Monday, 17 May 2010

TSP Day 5 - Jets and Quasars

It was a quiet day spent around and about on Friday. As mentioned in my previous post, I went to Indian Lodge State Park and did some birding (and, I hope, I got some decent photos; I'd brought my 400mm Canon telephoto to the US as it's my birding lens and produces excellent results) and in the afternoon, I visited fellow Brit's Keith and Jan Venables for their 4.30pm Happy Hour which is now a TSP institution. Up to 15 people gather at their bunkhouse for beer (or wine), pretzels and chat. I can't always make it, but it's a very civilised way to spend an hour on a TSP afternoon, chatting, drinking and talking astronomy.

I had made a promise to myself not to spend much money this year but guess what? Yep, entirely predictably I broke that promise and exceeded my self-imposed budget by at least $200. But, as I told myself, that prevents me being royally ripped off when I come to change US dollars back into Her Britannic Maj's British Pounds. If I had spent them on things I want here in the States, then I am not going to be shafted at the airport or the travel agent back home.
I did buy an Arcturus Telrad dew shield from Camera Concepts - I'd been looking for one for ages in the UK and not found a decent one at a non-scandalous price until TSP, plus I bagged an Antares 2-inch to 1.25 inch eyepiece adapter which, instead of having a screw to hold the eyepiece securely, twists closed. It's much more secure and there's no annoying little screw to fall out and get lost, so it will be an improvement on the one I currently use.
I also bought The Night Sky Observers' Guide Volume Three - The Southern Skies from Bob Kepple, one of the authors, plus the Digitised Sky Survey on CD Rom for $45. Both were bargains and the book was $34 which is much better than the outrageous prices charged in the UK - Amazon UK wanted a ridiculous 70 quid for a copy! I obviously won't get much of an opportunity to use it in back in the UK, but I wanted it to join my Volumes 1 and 2 and I will be taking it on my next trip to the Southern Hemisphere, whenever that will be. As for the DSS I nearly bought a copy for a hundred quid from someone at the IW Star Party earlier this year but decided against it due to the price. I also bought a Lumicon 2-inch UHC filter - I already have 1.25 inch filters but now I also have 2-inch eyepieces in my collection and using 1.25 filters with these is a pain and the filters inevitably get dropped, with the risk of loss or damage. I can also screw the 2-inch filter into the Antares adapter, which means I don't have to swap the filter between eyepieces when viewing nebulae.
I am hoping I get the dew shield home in once piece as it's made of a fairly brittle plastic and it won't take much to crack or snap it. I have borrowed a round cake tin and wrapped the dew shield up in socks and - clean! - underwear and placed it in the tin. It doesn't move around so hopefully the combination of underwear and socks acting as bubble-wrap and the metal cake tin will prevent an annoying breakage.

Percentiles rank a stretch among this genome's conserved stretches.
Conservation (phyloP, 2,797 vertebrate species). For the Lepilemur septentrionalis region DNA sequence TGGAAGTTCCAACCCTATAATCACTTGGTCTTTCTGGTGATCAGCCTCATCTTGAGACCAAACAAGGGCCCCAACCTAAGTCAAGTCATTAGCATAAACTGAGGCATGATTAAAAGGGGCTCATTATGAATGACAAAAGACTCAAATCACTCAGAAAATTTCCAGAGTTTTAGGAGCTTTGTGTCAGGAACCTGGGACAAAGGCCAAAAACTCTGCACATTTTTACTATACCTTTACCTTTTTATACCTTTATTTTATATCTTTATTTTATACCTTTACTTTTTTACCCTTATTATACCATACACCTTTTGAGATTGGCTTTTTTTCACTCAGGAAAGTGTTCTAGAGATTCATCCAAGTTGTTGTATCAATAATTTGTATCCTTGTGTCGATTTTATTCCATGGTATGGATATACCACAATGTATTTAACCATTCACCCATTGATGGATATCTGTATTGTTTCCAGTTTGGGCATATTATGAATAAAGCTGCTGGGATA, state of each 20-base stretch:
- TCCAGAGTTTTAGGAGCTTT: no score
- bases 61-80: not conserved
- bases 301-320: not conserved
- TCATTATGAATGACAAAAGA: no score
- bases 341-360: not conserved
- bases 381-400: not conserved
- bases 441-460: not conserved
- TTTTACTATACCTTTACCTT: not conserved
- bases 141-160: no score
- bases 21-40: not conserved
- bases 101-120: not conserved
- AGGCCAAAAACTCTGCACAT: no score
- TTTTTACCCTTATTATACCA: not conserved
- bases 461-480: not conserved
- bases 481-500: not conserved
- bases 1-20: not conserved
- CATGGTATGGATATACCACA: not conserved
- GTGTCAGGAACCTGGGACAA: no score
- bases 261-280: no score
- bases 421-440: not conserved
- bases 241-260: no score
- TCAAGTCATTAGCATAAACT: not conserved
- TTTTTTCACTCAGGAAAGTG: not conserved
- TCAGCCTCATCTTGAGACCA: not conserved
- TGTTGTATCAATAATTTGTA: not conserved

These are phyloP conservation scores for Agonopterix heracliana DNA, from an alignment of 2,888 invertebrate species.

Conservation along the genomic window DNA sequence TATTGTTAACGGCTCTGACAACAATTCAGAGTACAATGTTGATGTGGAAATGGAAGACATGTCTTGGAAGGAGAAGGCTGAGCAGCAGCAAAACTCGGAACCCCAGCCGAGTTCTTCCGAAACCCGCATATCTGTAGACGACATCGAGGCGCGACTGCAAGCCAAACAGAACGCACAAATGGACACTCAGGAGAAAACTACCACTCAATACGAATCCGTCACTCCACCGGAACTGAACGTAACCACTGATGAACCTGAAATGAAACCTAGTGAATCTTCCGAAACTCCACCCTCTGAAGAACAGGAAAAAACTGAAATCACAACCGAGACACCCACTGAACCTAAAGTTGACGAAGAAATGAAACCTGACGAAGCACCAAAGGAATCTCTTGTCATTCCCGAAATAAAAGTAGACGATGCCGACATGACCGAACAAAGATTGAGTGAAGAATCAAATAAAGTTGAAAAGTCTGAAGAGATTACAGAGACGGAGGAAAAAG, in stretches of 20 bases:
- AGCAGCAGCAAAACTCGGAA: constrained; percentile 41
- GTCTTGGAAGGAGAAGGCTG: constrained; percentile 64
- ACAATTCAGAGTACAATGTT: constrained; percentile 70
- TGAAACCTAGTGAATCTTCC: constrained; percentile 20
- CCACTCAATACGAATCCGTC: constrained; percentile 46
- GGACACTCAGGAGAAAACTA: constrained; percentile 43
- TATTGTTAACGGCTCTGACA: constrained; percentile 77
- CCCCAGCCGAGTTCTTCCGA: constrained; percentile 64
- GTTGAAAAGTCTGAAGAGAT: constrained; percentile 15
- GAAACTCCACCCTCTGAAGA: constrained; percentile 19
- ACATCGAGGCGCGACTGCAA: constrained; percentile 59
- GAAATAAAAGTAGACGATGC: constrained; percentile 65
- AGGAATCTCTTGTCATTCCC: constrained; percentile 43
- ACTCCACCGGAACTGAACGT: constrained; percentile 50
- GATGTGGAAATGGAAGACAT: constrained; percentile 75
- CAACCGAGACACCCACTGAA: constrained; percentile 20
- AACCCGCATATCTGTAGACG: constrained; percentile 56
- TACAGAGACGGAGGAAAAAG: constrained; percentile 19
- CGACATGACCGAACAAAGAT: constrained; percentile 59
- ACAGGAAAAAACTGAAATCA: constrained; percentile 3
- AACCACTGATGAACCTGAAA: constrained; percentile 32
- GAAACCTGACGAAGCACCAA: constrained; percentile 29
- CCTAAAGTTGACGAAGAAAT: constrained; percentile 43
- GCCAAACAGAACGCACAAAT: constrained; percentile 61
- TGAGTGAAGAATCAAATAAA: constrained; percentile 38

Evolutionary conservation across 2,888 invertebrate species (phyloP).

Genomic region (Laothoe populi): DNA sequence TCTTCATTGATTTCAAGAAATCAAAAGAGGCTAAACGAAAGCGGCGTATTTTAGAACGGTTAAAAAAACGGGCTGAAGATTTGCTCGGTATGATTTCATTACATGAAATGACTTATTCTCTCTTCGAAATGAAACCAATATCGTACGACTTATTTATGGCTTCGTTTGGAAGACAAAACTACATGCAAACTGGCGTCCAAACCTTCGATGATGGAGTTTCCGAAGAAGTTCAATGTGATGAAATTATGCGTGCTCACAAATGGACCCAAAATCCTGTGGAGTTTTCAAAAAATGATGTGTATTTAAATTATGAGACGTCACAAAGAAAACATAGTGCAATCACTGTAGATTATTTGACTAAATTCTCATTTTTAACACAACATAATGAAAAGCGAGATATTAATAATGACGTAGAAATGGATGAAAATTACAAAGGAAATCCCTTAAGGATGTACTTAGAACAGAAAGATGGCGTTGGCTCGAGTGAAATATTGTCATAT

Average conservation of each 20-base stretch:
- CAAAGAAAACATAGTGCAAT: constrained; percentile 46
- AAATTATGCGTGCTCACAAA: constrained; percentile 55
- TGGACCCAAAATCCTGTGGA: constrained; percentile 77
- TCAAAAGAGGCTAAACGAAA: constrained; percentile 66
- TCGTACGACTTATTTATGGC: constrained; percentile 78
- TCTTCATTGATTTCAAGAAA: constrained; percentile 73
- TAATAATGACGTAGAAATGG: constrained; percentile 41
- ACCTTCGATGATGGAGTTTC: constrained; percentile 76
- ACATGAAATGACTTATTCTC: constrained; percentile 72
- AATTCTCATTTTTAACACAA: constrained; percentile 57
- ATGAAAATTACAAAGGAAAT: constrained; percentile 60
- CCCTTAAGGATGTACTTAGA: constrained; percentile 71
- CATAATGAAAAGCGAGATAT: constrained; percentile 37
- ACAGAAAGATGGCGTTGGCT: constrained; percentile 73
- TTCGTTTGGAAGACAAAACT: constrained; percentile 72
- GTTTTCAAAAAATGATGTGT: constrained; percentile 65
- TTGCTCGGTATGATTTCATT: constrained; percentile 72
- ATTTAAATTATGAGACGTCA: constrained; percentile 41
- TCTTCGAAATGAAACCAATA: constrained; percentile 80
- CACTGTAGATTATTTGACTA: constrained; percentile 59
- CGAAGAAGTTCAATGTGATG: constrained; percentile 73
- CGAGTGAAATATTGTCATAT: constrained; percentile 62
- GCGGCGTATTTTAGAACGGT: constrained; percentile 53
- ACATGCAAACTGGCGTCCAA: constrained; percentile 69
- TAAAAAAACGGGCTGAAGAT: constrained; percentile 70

I also bought Turn Left At Orion - I don't need it, it's a beginner's book and I am not a beginner and haven't been a beginner since the early 1990's, but I wanted it for my collection and, besides, Dan and Brother Guy were signing copies. Plus, I also bought Brother Guy's autobiography Brother Astronomer to read on the plane home. I am interested to see how he reconciles his Catholic beliefs with science, especially as I am an ex-Roman Catholic myself. I say 'ex' as I was brought up in the Church but I am a non-believer - I believe in science and not any mythical omnipotent being. I didn't tell Brother Guy that though, when he was signing my book, that would have been rude and I would hate to cause offence!

Friday night, I was invited back up to Jimi's 48 inch for some more deepest of deep sky observing so, once the talk (a hilarious account of the making of Turn Left At Orion by Brother Guy Consolmagno - who is a Jesuit priest and also a professional astronomer at the Vatican Observatory - and Dan Davis; Brother Guy, especially, would have been a great stand up comedian) and the Great Texas Giveaway were done - as usual I won the square root of bugger all! - we headed up the hill to Jimi's place.
By the time we arrived, it was dark and the skies looked very promising indeed but, unfortunately, this state of affairs did not last long as fog and clouds built up. The humidity was already up to 63% and by the end of the session it had got up to 78%, just like observing from home!
We didn't do much, but we did see Hickson 50, an optical jet in IC1182 (the jet has a designation in Larry Mitchell's MAC catalogue, MAC 1605-1747B, as it does look like a tiny galaxy) and an uncharted lensed quasar in Lynx. As the clouds and fog were becoming a serious PITA, we called it a night and headed back to the house for a sandwich, beer and astronomy talk. I again crashed on Jimi's sofa and later in the morning, Alvin and I headed back to the Ranch.

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